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Why Do We Use SSL?

Most communication between computers across the Internet is done using the TCP/IP protocols we have been discussing throughout the book. TCP/IP makes it possible for information to get from one computer to its final destination, be it an e-mail message, Web page request, or online chat. TCP/IP moves the data from the source computer to the destination across the networks of intermediary computers that make up the Internet. TCP/IP has gained worldwide acceptance because of its flexibility and simplicity. Any computer can be designed to talk the TCP/IP language and participate on the Internet.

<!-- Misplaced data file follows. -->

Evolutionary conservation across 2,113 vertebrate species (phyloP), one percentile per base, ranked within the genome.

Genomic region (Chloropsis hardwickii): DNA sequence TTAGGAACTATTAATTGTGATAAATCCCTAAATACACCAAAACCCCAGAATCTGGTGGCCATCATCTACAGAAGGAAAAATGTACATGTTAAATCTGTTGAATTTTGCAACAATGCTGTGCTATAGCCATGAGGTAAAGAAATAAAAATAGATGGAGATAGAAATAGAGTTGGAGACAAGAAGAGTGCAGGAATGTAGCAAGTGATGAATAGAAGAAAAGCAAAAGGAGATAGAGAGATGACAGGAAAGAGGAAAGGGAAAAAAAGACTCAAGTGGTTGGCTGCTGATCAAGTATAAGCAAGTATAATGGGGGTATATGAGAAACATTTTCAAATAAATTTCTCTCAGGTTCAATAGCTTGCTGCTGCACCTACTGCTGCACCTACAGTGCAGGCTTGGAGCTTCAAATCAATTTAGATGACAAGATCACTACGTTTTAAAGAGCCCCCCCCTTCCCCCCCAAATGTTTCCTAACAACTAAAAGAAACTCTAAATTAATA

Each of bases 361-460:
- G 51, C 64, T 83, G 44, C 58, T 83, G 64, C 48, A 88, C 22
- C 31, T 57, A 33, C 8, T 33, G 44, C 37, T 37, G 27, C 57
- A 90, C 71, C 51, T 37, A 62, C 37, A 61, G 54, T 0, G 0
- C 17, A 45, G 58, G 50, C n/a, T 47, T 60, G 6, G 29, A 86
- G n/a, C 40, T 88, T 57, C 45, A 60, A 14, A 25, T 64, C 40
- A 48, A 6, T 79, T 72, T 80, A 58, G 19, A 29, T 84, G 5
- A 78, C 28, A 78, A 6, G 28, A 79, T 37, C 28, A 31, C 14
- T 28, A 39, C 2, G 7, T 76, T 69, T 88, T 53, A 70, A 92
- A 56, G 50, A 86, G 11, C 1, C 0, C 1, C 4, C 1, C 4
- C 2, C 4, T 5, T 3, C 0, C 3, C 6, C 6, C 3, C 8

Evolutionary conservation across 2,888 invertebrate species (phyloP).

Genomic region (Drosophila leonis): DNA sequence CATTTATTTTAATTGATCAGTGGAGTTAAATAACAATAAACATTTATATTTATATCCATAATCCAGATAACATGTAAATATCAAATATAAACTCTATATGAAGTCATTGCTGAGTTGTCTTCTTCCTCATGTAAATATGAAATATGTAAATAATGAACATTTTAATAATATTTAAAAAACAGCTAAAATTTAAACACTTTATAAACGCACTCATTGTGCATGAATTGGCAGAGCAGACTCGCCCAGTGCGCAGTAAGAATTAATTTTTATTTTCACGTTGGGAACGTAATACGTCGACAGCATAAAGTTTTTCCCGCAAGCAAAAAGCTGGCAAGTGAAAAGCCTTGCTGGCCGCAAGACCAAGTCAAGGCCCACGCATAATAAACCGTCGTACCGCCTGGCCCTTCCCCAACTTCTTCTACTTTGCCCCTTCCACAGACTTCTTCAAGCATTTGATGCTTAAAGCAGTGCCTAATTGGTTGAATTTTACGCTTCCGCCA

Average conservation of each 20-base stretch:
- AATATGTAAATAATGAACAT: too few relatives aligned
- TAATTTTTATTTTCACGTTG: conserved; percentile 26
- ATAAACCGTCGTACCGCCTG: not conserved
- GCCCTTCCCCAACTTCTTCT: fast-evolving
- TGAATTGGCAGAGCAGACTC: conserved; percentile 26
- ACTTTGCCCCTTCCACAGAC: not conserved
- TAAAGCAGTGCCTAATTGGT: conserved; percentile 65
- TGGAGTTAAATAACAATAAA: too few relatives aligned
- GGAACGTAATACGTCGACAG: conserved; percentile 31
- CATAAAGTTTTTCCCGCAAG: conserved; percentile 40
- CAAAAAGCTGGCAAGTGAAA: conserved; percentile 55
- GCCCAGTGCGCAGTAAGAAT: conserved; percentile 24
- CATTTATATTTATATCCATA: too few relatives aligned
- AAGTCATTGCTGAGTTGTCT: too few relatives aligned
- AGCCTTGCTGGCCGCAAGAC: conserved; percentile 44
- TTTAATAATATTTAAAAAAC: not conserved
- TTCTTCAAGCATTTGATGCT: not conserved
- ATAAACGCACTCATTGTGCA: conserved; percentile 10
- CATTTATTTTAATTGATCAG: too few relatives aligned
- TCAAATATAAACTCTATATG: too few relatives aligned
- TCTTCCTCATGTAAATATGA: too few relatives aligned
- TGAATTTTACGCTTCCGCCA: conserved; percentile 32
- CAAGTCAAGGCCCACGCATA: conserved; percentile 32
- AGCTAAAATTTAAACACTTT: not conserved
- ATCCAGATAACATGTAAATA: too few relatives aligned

Picture the information moving from your computer to its destination. Maybe you are surfing a Web site or sending an e-mail message. Either way, the information that you are sending is vulnerable to manipulation when it passes through each of the intermediary computers on the way to its destination. TCP/IP by itself does not provide protection of the data or information that it carries. That means that your Web surfing, e-mail, and other Internet communications are open to attack unless they use SSL. Three fundamental security and privacy issues exist within the Internet infrastructure:


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